Review: Omnivore’s Legends of Music and Comedy, Buck Owens and Ernie Kovacs
In the pantheon of American comedy legends, you’d likely find Ernie Kovacs, the gifted, gone-too-soon (1919-1962) personality who carved out a niche in the early days of American television. Joining Ernie in that esteemed company might well also be Buck Owens (1929-2006), the influential guitarist and songwriter who made a second career out of joking, a-pickin’ and a-grinnin’ on the cornpone television variety show Hee Haw. However different these two gentlemen are, however, Omnivore Recordings has celebrated both of them in high style with two recent releases, Buck Owens’ Live at the White House (…And in Space) and Ernie Kovacs’ Percy Dovetonsils…Thpeaks!
Though Buck could be quite a character in the environs of Kornfield Kounty, even the genial host might have been at a loss had Percy Dovetonsils been guesting on Hee Haw! One of Ernie Kovacs’ most beloved creations, the lisping poet Mr. Dovetonsils could most often be found reciting his unusual odes in thick glasses with glued-on eyeballs, and a stylish, zebra-patterned smoking jacket. What place is there in 2012 for such a, um, genteel and tasteful soul? Omnivore makes a case for the longevity of Percy with his first and only LP release, the long-lost Speaks, I mean, Thpeaks (OVCD-27). The album was recorded in 1961 but has remained unreleased till now, when it could be launched upon a discerning public.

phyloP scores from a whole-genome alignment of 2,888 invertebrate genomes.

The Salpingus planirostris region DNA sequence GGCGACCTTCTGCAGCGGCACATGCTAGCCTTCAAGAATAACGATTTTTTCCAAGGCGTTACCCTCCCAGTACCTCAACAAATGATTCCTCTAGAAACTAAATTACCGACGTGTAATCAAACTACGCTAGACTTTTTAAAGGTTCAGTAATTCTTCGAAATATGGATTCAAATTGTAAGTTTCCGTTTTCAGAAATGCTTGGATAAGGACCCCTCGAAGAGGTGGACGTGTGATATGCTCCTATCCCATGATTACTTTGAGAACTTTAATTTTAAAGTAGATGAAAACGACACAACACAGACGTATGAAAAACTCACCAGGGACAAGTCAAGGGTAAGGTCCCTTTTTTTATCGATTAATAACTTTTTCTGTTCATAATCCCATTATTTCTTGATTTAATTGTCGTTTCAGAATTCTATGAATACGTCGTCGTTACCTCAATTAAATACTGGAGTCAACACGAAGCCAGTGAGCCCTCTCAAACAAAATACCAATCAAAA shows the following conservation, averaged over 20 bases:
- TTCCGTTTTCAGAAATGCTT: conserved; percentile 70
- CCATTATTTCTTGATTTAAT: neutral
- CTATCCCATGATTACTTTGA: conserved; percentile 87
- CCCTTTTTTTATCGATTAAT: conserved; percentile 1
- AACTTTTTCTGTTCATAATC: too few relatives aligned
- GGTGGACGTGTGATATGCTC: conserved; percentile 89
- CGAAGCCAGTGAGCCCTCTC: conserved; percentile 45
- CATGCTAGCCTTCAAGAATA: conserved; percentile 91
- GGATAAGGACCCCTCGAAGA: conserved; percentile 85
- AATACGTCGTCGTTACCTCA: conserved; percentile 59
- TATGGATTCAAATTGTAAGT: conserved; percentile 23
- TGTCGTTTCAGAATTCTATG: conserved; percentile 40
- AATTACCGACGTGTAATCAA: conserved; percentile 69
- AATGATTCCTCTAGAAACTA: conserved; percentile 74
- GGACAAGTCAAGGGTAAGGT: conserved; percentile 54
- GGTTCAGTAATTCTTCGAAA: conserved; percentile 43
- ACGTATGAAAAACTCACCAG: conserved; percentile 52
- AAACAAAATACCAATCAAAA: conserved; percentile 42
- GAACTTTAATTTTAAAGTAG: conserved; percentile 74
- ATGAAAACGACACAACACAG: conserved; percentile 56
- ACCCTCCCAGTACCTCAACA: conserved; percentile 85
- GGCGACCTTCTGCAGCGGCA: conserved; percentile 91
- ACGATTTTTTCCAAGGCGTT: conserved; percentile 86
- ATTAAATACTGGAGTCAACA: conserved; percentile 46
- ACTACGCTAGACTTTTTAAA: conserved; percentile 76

Percy sets the scene for his vinyl (not to mention CD and digital) debut: “I’m sitting here beside my Italian harpischord…” He describes the instrument in detail, and makes it clear that he’s sipping a martini. But that’s not all. ”Behind me is a marble bust…well, perhaps not a bust, but it wasn’t a complete success, either!” Kovacs’ sincere delivery makes even the hoariest joke worthy of a smile. You’ll find more about Percy and Buck after the jump!